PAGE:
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Sanguinette/Baird

Joe Baird escaped the rat race of the city in the early 70s and moved to the Ozark Mountains, where he soon fell in love with the dulcimer.  He was captivated by the McSpadden stall at a local craft fair and purchased one of their kits, assembled it and learnt to play.  By 1982 he was building dulcimers full time, at first around 300 per year sold through local shops, later directly as the Baird Mt Dulcimer Co., but also through the craft fair circuit which he toured for 7 months of the year.  He later sold Baird and began to build under the name Elk River.  By the late 90s he had made over 3000 dulcimers, all of good quality and most from local Ozark hardwoods.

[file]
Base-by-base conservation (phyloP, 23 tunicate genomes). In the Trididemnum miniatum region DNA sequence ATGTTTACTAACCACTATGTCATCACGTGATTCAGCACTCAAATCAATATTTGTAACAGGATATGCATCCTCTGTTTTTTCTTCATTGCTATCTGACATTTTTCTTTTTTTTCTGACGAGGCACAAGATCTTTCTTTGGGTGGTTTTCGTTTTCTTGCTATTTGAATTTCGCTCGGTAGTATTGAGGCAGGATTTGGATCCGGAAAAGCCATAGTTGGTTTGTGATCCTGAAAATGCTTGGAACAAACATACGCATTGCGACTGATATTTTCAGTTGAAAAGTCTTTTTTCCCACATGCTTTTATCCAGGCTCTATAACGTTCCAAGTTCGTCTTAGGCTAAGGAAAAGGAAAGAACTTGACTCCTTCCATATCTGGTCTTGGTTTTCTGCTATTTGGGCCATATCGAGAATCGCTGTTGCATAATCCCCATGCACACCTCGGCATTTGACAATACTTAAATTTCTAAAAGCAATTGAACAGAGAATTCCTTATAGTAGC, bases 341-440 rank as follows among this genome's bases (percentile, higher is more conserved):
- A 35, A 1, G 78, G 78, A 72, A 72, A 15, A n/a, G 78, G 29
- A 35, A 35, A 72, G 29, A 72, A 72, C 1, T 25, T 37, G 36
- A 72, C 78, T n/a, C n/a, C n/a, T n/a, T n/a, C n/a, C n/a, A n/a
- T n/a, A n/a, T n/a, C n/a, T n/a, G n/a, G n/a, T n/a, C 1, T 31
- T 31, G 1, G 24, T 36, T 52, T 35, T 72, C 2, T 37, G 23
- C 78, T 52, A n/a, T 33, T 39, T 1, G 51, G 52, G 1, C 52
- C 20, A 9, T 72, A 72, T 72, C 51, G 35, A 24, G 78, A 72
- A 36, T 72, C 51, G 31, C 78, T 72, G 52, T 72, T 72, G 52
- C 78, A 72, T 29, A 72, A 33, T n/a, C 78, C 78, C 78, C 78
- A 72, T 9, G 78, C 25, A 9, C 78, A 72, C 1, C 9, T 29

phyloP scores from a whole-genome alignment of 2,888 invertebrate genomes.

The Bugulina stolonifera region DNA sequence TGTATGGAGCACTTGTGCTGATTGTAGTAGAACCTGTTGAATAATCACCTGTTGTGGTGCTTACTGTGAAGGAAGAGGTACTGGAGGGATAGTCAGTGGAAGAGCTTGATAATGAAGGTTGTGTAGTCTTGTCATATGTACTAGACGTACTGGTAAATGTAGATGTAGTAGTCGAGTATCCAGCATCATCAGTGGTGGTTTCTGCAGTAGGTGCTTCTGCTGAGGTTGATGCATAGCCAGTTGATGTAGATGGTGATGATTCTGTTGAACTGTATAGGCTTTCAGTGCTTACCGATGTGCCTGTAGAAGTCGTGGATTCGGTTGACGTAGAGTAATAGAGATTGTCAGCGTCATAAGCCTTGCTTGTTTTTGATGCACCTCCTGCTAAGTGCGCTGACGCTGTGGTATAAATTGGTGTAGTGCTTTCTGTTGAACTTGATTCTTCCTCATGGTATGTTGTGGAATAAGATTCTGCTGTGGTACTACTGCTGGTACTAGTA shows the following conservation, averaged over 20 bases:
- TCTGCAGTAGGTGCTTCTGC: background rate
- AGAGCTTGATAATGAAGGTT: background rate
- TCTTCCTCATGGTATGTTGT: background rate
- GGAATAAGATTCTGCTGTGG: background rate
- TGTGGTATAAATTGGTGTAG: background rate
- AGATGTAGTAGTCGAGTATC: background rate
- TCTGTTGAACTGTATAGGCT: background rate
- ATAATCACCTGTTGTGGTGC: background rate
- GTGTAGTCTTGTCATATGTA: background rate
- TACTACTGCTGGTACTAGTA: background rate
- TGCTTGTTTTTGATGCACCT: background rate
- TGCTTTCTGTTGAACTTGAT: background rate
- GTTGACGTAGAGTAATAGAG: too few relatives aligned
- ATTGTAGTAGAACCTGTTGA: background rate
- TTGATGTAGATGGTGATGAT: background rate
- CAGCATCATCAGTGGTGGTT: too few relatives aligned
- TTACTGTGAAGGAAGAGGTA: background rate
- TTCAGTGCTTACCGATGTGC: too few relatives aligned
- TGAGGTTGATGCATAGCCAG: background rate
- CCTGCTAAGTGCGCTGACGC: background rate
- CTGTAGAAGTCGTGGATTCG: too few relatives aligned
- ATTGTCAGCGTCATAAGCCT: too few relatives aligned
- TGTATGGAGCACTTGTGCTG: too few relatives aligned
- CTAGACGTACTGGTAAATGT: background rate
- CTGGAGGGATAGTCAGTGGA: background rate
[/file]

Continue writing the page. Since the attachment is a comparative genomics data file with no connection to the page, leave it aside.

This instrument has a one piece walnut back and sides with bookmatched walnut (?) top.  The soundholes are a star and an eagle, set only on the far side of the instrument.  The hollow walnut fingerboard has no markers and the pegbox tapers into a short open-curled scroll; open Grover machine heads; bone nut and wooden floating bridge – now replaced with an ebony compensated one for DAD playing; angular strum hollow and string anchor pins.  The dulcimer has struts on back and top, some angled, for strength and tone – more like a guitar.  Overall length 36”, upper bout 5¾”, lower bout 6¾”, depth 2¼”, FBW 1½”, VSL 26⅞” (medium scale), weight 2lb 4oz (1012g).

This is a neat and attractive dulcimer in the modern style, suitable for players of all abilities.  Intonation is satisfactory with the replacement bridge.  It has fair projection and a nice sound, yet is straightforward to play.

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